Monday, October 29, 2012


Even if you become a Buddha – the ‘enlightened one’ or the ‘perfect one’, or whatever it is – you have to come back to this imperfect world to live with its imperfect people!

The world will not change, just because you have changed… When you come back to this imperfect world, don’t expect to see the Buddhas all around you. It will frustrate you!

The Buddha is an enlightened one: loving, patient, kind, forgiving, accommodating, and empowering…

And, above all, the Buddha is the ‘wise one’. 

Therefore, Buddha’s greatest wisdom is: this world is imperfect; its people, too!

“Why do we judge others?” 

This morning, I found myself showing a great deal of impatience with some of my students. I was revising something which we had done in the class many times over… a simple chapter, in deed. Some students were making ‘silly’ mistakes and I was getting irritated and yelling at them. 

Was it helping them?

Certainly not. It was doing exactly the opposite: They were more nervous - fumbled more… and, ended up making more mistakes. 

Why was I doing it, in spite of all my wisdom?

Well, now that the group is gone… and, I am writing about it. Probably, that’s why I am able to see the reason…

I had coolly forgotten the fact that I was three times my fumbling-students’ age… That, I had taken decades to reach where I had… yes, to become the Buddha… if that was what I was expecting them to be! 

Believe me, the moment I grasp this simple truth – that others too will have to take their own time to reach the ‘bodhi tree’… I find in me the patience and tolerance. My judgment drops… and, I find enough kindness and care to nurture another fallible soul in this world.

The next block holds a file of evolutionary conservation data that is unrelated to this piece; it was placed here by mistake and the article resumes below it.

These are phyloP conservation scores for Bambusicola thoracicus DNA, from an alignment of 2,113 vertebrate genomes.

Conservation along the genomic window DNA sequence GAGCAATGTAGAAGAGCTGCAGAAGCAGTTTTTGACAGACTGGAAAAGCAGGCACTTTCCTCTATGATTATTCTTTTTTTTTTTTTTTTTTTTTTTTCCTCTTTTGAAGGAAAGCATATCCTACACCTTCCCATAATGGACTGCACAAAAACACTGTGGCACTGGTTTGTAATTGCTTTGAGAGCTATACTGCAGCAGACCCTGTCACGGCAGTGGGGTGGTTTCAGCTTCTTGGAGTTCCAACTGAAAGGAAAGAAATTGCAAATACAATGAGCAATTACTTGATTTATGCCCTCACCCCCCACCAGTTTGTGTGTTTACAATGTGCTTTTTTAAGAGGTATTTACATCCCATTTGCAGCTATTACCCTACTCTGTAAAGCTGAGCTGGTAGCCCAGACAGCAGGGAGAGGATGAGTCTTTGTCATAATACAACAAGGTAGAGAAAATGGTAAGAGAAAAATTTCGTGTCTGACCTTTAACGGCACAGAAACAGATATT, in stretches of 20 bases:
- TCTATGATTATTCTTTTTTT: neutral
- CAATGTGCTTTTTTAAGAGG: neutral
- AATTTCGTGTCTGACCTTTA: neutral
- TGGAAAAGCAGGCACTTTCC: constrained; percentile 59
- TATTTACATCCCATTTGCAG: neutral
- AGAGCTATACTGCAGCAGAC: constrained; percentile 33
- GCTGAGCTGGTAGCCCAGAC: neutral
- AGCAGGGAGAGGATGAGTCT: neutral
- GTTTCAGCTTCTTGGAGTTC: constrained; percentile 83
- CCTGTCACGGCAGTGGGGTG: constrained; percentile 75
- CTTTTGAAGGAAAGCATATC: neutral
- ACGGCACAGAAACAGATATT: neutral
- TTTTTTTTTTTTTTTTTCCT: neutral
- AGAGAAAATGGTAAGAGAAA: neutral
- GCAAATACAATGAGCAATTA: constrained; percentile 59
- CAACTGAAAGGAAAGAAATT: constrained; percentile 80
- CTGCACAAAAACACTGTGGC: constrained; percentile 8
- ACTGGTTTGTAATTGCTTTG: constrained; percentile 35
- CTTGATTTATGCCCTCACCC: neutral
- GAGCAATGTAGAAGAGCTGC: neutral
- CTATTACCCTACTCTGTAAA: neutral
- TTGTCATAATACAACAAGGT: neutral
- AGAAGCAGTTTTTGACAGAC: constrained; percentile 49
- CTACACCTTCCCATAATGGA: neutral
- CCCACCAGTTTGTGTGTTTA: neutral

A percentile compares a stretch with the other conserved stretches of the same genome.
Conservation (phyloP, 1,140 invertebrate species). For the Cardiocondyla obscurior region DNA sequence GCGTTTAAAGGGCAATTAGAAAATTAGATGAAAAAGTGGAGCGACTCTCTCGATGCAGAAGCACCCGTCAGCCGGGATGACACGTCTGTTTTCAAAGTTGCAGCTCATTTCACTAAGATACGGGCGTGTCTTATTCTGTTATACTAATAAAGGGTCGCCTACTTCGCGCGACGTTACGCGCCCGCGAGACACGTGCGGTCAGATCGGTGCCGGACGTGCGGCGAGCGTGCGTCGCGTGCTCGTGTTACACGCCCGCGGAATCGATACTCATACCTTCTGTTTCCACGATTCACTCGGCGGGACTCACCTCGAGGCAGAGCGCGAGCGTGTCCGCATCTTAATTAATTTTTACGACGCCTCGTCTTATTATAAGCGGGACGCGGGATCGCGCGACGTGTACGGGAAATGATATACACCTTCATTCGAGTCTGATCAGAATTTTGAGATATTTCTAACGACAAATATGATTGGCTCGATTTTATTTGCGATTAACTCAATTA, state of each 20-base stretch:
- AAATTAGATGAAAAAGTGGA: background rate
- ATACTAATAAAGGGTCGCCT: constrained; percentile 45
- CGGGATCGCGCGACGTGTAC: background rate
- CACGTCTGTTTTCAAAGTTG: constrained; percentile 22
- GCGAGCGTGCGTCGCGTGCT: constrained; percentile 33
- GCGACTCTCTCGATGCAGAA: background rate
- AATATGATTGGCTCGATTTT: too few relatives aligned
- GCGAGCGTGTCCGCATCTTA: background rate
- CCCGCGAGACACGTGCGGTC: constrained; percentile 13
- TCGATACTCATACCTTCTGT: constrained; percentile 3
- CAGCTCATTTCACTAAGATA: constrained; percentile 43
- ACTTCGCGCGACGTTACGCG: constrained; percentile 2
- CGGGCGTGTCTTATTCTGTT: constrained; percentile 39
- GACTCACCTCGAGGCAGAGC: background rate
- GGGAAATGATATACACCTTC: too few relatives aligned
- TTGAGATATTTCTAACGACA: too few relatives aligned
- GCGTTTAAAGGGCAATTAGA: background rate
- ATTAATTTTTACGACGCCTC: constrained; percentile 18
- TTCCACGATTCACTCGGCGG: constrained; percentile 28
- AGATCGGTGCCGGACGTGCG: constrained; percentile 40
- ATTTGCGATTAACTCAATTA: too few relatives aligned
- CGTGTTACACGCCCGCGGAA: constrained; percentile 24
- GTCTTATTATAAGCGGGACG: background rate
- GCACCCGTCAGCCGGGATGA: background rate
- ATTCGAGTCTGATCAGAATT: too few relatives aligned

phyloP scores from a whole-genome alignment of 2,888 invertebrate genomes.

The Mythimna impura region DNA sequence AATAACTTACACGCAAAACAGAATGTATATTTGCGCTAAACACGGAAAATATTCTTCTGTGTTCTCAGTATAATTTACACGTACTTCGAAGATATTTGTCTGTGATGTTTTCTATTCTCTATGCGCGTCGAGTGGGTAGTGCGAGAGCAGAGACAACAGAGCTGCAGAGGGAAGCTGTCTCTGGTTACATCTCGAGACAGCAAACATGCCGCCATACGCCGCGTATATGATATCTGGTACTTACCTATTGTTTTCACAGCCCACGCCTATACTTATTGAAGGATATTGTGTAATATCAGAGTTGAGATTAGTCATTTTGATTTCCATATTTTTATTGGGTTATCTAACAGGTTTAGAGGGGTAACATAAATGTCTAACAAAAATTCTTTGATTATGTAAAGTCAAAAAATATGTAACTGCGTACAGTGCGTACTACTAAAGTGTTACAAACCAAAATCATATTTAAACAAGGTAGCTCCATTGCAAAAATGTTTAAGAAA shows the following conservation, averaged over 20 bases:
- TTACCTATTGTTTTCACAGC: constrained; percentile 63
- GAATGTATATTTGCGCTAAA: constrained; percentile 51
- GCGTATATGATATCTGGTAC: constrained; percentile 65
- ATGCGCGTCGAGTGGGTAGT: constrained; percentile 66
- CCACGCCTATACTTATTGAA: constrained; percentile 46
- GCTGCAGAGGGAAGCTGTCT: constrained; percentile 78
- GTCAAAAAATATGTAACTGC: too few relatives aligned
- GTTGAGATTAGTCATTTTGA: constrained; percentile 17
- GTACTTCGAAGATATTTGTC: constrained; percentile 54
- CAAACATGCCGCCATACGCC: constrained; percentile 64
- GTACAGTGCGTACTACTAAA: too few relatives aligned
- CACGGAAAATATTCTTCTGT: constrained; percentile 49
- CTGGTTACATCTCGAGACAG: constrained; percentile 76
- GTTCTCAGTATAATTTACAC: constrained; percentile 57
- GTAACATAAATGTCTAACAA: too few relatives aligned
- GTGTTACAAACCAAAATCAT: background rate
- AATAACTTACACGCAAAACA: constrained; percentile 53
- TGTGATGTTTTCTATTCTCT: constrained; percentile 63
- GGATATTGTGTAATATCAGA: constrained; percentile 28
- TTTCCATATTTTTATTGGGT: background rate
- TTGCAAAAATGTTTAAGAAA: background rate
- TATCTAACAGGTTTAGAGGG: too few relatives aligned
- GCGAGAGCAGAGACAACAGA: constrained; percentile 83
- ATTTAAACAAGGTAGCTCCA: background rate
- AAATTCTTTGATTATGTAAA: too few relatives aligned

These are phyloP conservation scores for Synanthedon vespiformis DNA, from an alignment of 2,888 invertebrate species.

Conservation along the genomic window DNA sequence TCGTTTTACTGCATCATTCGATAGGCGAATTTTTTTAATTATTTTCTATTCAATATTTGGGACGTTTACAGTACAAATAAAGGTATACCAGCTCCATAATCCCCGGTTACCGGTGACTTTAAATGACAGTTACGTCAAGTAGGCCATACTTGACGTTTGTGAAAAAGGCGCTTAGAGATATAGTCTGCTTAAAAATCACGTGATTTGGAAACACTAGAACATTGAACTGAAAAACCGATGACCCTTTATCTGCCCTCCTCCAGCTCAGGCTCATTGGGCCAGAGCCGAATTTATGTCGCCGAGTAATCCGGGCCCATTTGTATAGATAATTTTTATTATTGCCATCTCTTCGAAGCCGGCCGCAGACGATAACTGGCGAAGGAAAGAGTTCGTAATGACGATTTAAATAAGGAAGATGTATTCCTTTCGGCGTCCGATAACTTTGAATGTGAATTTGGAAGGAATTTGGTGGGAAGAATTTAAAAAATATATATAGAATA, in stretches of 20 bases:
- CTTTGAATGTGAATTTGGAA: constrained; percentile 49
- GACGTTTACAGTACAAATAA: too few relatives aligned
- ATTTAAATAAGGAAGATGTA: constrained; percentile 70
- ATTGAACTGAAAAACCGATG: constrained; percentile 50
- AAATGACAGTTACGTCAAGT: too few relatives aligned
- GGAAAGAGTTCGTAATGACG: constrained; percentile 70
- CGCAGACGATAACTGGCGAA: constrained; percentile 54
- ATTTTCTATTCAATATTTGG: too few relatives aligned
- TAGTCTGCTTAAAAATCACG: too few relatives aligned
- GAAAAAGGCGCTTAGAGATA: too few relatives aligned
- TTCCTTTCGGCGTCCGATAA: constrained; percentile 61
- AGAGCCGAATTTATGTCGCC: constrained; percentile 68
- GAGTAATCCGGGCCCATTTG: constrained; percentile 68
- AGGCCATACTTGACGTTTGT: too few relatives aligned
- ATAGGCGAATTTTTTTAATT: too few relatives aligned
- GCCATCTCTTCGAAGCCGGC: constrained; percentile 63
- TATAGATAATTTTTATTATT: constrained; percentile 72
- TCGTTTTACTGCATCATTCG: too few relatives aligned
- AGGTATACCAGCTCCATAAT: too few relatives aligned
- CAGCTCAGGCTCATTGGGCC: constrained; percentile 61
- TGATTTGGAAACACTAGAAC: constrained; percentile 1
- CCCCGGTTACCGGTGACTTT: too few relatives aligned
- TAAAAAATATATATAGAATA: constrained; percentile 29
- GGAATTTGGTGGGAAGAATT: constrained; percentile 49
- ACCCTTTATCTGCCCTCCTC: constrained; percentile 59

Yes, not until I grasp this simple truth: that, others too will have to take their own time to reach the ‘bodhi tree’… That they too will have to sit for many, many years to become the Buddhas like me. 

There is one more way to help and heal myself: “What if I were in my student’s place and my teacher did the same thing to me?”

Empathy seldom comes in our hearts, unless someone treats us like a tyrant!

As a teacher, I do succumb to times like this… show a great deal of impatience, intolerance, and harshness. But, fortunately, it doesn’t happen too often… And, whenever it does, I, immediately, get the inner signal that I have to do amends, quickly… And, yes, I do. If that calls for my apology, I give. 

“Those who live in glass houses should not throw stones.”

Oh, this old wisdom!

Every time I indulge in ‘stone-throwing’, 

I only end up breaking my own glass house…! 

I seriously believe, that, such moments – 

as this morning’s – 

are important for my spiritual growth… 

After all, am I not being ‘spiritual’ when I realize:

That, like others, I too live in a glass house?

That, like me, they too will have to sit under the bodhi tree for many, many years?

And yes, that, it is ‘perfect’ to be in an ‘imperfect’ world?

The student. The teacher. The Buddha. … All have to live in this imperfect world… 

In the ‘glass houses’!


Pics.: Prakash S. Nayak


Pooja Joshi said...

True, all of us live inside our glass houses... it is really a comforting thought. Pooja

Sunil Mitra said...

Very comforting. Thanx. Sunil

Nidhi Ranade said...

Judge not others so that you won't be judged!!! Nidhi

Anonymous said...

Feels good to note that everyone lives in a glass house... and, it is okay to fall sometimes. picking oneself up is important. Great writings. Thanks.
.. Arvind